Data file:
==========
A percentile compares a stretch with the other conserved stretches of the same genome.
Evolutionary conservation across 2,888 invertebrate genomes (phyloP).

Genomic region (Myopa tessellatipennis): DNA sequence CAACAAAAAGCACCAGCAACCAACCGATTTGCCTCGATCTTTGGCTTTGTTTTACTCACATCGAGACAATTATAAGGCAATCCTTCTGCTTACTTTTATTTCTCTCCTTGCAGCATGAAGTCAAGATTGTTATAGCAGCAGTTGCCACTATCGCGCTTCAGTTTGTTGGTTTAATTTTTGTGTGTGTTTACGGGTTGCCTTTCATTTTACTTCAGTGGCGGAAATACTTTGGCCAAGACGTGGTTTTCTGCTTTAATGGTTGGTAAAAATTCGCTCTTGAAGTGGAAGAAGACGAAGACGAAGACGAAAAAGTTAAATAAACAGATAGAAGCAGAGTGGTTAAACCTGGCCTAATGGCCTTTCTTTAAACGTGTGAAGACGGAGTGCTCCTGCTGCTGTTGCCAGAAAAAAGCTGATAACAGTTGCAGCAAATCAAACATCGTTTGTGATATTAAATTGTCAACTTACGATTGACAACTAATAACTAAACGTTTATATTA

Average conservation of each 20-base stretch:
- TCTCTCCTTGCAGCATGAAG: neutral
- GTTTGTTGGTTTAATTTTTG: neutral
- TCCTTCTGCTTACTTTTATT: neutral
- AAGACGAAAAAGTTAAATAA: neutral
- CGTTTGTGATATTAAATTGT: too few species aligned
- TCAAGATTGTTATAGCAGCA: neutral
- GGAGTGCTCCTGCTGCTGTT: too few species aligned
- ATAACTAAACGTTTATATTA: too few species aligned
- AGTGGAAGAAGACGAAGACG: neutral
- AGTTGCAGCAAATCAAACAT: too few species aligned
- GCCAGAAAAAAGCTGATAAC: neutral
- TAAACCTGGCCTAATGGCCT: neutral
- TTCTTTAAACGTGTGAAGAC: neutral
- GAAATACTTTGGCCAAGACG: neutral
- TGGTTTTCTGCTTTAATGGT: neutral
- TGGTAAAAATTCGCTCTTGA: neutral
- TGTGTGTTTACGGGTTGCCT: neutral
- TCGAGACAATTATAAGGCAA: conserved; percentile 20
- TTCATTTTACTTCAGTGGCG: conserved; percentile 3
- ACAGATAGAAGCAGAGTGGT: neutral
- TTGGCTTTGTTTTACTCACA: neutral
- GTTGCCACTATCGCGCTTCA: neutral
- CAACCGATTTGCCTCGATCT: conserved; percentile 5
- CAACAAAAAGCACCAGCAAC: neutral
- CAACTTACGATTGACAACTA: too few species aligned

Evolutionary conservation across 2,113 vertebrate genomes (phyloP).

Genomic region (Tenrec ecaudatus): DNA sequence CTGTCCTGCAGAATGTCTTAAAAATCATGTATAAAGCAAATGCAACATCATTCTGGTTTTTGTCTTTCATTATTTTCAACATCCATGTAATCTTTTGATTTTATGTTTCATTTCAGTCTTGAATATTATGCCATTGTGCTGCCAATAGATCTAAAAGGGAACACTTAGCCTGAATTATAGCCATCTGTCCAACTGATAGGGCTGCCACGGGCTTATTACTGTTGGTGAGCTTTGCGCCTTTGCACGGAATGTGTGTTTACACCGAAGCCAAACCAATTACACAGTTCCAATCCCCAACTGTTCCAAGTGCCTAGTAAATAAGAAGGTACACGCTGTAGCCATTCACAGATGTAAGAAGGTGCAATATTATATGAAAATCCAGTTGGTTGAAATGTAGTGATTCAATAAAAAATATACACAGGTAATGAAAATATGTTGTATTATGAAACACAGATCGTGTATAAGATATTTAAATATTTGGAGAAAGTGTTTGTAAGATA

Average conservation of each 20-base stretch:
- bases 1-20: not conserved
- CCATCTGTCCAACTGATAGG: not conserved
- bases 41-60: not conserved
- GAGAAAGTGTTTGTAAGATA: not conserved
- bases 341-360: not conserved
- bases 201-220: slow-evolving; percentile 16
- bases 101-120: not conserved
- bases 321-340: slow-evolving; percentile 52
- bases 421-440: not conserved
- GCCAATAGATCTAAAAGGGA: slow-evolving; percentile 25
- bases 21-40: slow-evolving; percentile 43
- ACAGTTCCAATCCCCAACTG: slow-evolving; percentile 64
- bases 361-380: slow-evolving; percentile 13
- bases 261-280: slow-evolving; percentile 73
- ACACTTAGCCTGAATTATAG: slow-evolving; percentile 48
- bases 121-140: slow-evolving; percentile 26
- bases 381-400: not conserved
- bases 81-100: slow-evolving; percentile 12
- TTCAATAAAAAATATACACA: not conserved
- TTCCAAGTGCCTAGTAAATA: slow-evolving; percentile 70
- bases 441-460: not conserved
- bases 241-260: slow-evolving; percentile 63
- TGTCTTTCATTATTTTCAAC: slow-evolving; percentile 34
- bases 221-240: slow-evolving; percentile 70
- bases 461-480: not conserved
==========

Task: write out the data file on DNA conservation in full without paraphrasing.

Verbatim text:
A percentile compares a stretch with the other conserved stretches of the same genome.
Evolutionary conservation across 2,888 invertebrate genomes (phyloP).

Genomic region (Myopa tessellatipennis): DNA sequence CAACAAAAAGCACCAGCAACCAACCGATTTGCCTCGATCTTTGGCTTTGTTTTACTCACATCGAGACAATTATAAGGCAATCCTTCTGCTTACTTTTATTTCTCTCCTTGCAGCATGAAGTCAAGATTGTTATAGCAGCAGTTGCCACTATCGCGCTTCAGTTTGTTGGTTTAATTTTTGTGTGTGTTTACGGGTTGCCTTTCATTTTACTTCAGTGGCGGAAATACTTTGGCCAAGACGTGGTTTTCTGCTTTAATGGTTGGTAAAAATTCGCTCTTGAAGTGGAAGAAGACGAAGACGAAGACGAAAAAGTTAAATAAACAGATAGAAGCAGAGTGGTTAAACCTGGCCTAATGGCCTTTCTTTAAACGTGTGAAGACGGAGTGCTCCTGCTGCTGTTGCCAGAAAAAAGCTGATAACAGTTGCAGCAAATCAAACATCGTTTGTGATATTAAATTGTCAACTTACGATTGACAACTAATAACTAAACGTTTATATTA

Average conservation of each 20-base stretch:
- TCTCTCCTTGCAGCATGAAG: neutral
- GTTTGTTGGTTTAATTTTTG: neutral
- TCCTTCTGCTTACTTTTATT: neutral
- AAGACGAAAAAGTTAAATAA: neutral
- CGTTTGTGATATTAAATTGT: too few species aligned
- TCAAGATTGTTATAGCAGCA: neutral
- GGAGTGCTCCTGCTGCTGTT: too few species aligned
- ATAACTAAACGTTTATATTA: too few species aligned
- AGTGGAAGAAGACGAAGACG: neutral
- AGTTGCAGCAAATCAAACAT: too few species aligned
- GCCAGAAAAAAGCTGATAAC: neutral
- TAAACCTGGCCTAATGGCCT: neutral
- TTCTTTAAACGTGTGAAGAC: neutral
- GAAATACTTTGGCCAAGACG: neutral
- TGGTTTTCTGCTTTAATGGT: neutral
- TGGTAAAAATTCGCTCTTGA: neutral
- TGTGTGTTTACGGGTTGCCT: neutral
- TCGAGACAATTATAAGGCAA: conserved; percentile 20
- TTCATTTTACTTCAGTGGCG: conserved; percentile 3
- ACAGATAGAAGCAGAGTGGT: neutral
- TTGGCTTTGTTTTACTCACA: neutral
- GTTGCCACTATCGCGCTTCA: neutral
- CAACCGATTTGCCTCGATCT: conserved; percentile 5
- CAACAAAAAGCACCAGCAAC: neutral
- CAACTTACGATTGACAACTA: too few species aligned

Evolutionary conservation across 2,113 vertebrate genomes (phyloP).

Genomic region (Tenrec ecaudatus): DNA sequence CTGTCCTGCAGAATGTCTTAAAAATCATGTATAAAGCAAATGCAACATCATTCTGGTTTTTGTCTTTCATTATTTTCAACATCCATGTAATCTTTTGATTTTATGTTTCATTTCAGTCTTGAATATTATGCCATTGTGCTGCCAATAGATCTAAAAGGGAACACTTAGCCTGAATTATAGCCATCTGTCCAACTGATAGGGCTGCCACGGGCTTATTACTGTTGGTGAGCTTTGCGCCTTTGCACGGAATGTGTGTTTACACCGAAGCCAAACCAATTACACAGTTCCAATCCCCAACTGTTCCAAGTGCCTAGTAAATAAGAAGGTACACGCTGTAGCCATTCACAGATGTAAGAAGGTGCAATATTATATGAAAATCCAGTTGGTTGAAATGTAGTGATTCAATAAAAAATATACACAGGTAATGAAAATATGTTGTATTATGAAACACAGATCGTGTATAAGATATTTAAATATTTGGAGAAAGTGTTTGTAAGATA

Average conservation of each 20-base stretch:
- bases 1-20: not conserved
- CCATCTGTCCAACTGATAGG: not conserved
- bases 41-60: not conserved
- GAGAAAGTGTTTGTAAGATA: not conserved
- bases 341-360: not conserved
- bases 201-220: slow-evolving; percentile 16
- bases 101-120: not conserved
- bases 321-340: slow-evolving; percentile 52
- bases 421-440: not conserved
- GCCAATAGATCTAAAAGGGA: slow-evolving; percentile 25
- bases 21-40: slow-evolving; percentile 43
- ACAGTTCCAATCCCCAACTG: slow-evolving; percentile 64
- bases 361-380: slow-evolving; percentile 13
- bases 261-280: slow-evolving; percentile 73
- ACACTTAGCCTGAATTATAG: slow-evolving; percentile 48
- bases 121-140: slow-evolving; percentile 26
- bases 381-400: not conserved
- bases 81-100: slow-evolving; percentile 12
- TTCAATAAAAAATATACACA: not conserved
- TTCCAAGTGCCTAGTAAATA: slow-evolving; percentile 70
- bases 441-460: not conserved
- bases 241-260: slow-evolving; percentile 63
- TGTCTTTCATTATTTTCAAC: slow-evolving; percentile 34
- bases 221-240: slow-evolving; percentile 70
- bases 461-480: not conserved